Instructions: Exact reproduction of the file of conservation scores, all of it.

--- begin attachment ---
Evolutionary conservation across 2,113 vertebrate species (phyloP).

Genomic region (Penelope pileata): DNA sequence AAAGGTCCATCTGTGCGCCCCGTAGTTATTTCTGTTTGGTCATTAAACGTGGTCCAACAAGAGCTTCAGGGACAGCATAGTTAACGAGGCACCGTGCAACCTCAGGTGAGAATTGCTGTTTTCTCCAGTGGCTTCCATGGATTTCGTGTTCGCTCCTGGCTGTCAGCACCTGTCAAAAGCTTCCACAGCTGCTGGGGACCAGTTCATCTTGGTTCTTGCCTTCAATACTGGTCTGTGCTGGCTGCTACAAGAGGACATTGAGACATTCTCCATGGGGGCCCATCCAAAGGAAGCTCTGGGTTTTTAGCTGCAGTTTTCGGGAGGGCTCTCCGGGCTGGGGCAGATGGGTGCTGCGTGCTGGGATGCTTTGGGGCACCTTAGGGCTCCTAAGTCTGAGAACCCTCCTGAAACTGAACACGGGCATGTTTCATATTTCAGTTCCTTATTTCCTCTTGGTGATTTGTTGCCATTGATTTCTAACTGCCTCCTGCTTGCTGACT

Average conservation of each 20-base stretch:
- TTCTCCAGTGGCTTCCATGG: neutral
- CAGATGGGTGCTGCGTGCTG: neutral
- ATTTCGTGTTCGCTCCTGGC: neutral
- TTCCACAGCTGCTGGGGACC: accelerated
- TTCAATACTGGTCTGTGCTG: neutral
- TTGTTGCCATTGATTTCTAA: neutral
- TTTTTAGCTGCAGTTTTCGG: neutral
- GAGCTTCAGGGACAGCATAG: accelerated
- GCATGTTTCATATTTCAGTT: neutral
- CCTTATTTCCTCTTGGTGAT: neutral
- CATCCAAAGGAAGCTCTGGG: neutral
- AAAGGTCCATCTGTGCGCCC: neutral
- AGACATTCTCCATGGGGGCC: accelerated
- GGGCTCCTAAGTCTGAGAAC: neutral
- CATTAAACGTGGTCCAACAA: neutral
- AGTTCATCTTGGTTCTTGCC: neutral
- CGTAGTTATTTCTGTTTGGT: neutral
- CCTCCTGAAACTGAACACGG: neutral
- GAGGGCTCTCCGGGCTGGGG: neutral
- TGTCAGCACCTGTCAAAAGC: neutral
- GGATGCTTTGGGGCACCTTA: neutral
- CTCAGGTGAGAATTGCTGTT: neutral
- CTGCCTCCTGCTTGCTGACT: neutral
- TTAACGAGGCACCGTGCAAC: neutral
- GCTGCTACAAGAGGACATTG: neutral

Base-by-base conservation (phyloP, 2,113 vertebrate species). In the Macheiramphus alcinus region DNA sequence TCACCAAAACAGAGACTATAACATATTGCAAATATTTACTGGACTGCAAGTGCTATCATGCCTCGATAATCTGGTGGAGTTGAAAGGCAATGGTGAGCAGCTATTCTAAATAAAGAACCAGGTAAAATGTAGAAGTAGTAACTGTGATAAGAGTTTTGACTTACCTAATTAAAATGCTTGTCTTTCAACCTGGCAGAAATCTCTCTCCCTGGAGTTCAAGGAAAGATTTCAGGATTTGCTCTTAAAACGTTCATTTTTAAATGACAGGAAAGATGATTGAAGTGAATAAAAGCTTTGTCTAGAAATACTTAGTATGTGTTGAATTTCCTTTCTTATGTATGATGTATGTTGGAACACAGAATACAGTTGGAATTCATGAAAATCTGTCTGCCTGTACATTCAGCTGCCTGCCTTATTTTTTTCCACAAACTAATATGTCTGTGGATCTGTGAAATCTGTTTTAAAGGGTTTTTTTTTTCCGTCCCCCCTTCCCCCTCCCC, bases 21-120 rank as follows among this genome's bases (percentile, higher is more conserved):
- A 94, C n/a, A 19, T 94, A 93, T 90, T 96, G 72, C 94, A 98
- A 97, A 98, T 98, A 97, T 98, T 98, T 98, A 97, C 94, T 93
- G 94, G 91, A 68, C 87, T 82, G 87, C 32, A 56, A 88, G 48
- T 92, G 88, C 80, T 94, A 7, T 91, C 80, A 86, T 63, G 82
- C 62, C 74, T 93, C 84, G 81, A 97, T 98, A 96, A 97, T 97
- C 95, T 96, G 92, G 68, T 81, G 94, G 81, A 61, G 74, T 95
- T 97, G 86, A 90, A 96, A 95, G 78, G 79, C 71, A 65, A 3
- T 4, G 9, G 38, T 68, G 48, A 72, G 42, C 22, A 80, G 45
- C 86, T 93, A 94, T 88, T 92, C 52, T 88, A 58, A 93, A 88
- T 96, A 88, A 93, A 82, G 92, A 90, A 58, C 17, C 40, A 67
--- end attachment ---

Evolutionary conservation across 2,113 vertebrate species (phyloP).

Genomic region (Penelope pileata): DNA sequence AAAGGTCCATCTGTGCGCCCCGTAGTTATTTCTGTTTGGTCATTAAACGTGGTCCAACAAGAGCTTCAGGGACAGCATAGTTAACGAGGCACCGTGCAACCTCAGGTGAGAATTGCTGTTTTCTCCAGTGGCTTCCATGGATTTCGTGTTCGCTCCTGGCTGTCAGCACCTGTCAAAAGCTTCCACAGCTGCTGGGGACCAGTTCATCTTGGTTCTTGCCTTCAATACTGGTCTGTGCTGGCTGCTACAAGAGGACATTGAGACATTCTCCATGGGGGCCCATCCAAAGGAAGCTCTGGGTTTTTAGCTGCAGTTTTCGGGAGGGCTCTCCGGGCTGGGGCAGATGGGTGCTGCGTGCTGGGATGCTTTGGGGCACCTTAGGGCTCCTAAGTCTGAGAACCCTCCTGAAACTGAACACGGGCATGTTTCATATTTCAGTTCCTTATTTCCTCTTGGTGATTTGTTGCCATTGATTTCTAACTGCCTCCTGCTTGCTGACT

Average conservation of each 20-base stretch:
- TTCTCCAGTGGCTTCCATGG: neutral
- CAGATGGGTGCTGCGTGCTG: neutral
- ATTTCGTGTTCGCTCCTGGC: neutral
- TTCCACAGCTGCTGGGGACC: accelerated
- TTCAATACTGGTCTGTGCTG: neutral
- TTGTTGCCATTGATTTCTAA: neutral
- TTTTTAGCTGCAGTTTTCGG: neutral
- GAGCTTCAGGGACAGCATAG: accelerated
- GCATGTTTCATATTTCAGTT: neutral
- CCTTATTTCCTCTTGGTGAT: neutral
- CATCCAAAGGAAGCTCTGGG: neutral
- AAAGGTCCATCTGTGCGCCC: neutral
- AGACATTCTCCATGGGGGCC: accelerated
- GGGCTCCTAAGTCTGAGAAC: neutral
- CATTAAACGTGGTCCAACAA: neutral
- AGTTCATCTTGGTTCTTGCC: neutral
- CGTAGTTATTTCTGTTTGGT: neutral
- CCTCCTGAAACTGAACACGG: neutral
- GAGGGCTCTCCGGGCTGGGG: neutral
- TGTCAGCACCTGTCAAAAGC: neutral
- GGATGCTTTGGGGCACCTTA: neutral
- CTCAGGTGAGAATTGCTGTT: neutral
- CTGCCTCCTGCTTGCTGACT: neutral
- TTAACGAGGCACCGTGCAAC: neutral
- GCTGCTACAAGAGGACATTG: neutral

Base-by-base conservation (phyloP, 2,113 vertebrate species). In the Macheiramphus alcinus region DNA sequence TCACCAAAACAGAGACTATAACATATTGCAAATATTTACTGGACTGCAAGTGCTATCATGCCTCGATAATCTGGTGGAGTTGAAAGGCAATGGTGAGCAGCTATTCTAAATAAAGAACCAGGTAAAATGTAGAAGTAGTAACTGTGATAAGAGTTTTGACTTACCTAATTAAAATGCTTGTCTTTCAACCTGGCAGAAATCTCTCTCCCTGGAGTTCAAGGAAAGATTTCAGGATTTGCTCTTAAAACGTTCATTTTTAAATGACAGGAAAGATGATTGAAGTGAATAAAAGCTTTGTCTAGAAATACTTAGTATGTGTTGAATTTCCTTTCTTATGTATGATGTATGTTGGAACACAGAATACAGTTGGAATTCATGAAAATCTGTCTGCCTGTACATTCAGCTGCCTGCCTTATTTTTTTCCACAAACTAATATGTCTGTGGATCTGTGAAATCTGTTTTAAAGGGTTTTTTTTTTCCGTCCCCCCTTCCCCCTCCCC, bases 21-120 rank as follows among this genome's bases (percentile, higher is more conserved):
- A 94, C n/a, A 19, T 94, A 93, T 90, T 96, G 72, C 94, A 98
- A 97, A 98, T 98, A 97, T 98, T 98, T 98, A 97, C 94, T 93
- G 94, G 91, A 68, C 87, T 82, G 87, C 32, A 56, A 88, G 48
- T 92, G 88, C 80, T 94, A 7, T 91, C 80, A 86, T 63, G 82
- C 62, C 74, T 93, C 84, G 81, A 97, T 98, A 96, A 97, T 97
- C 95, T 96, G 92, G 68, T 81, G 94, G 81, A 61, G 74, T 95
- T 97, G 86, A 90, A 96, A 95, G 78, G 79, C 71, A 65, A 3
- T 4, G 9, G 38, T 68, G 48, A 72, G 42, C 22, A 80, G 45
- C 86, T 93, A 94, T 88, T 92, C 52, T 88, A 58, A 93, A 88
- T 96, A 88, A 93, A 82, G 92, A 90, A 58, C 17, C 40, A 67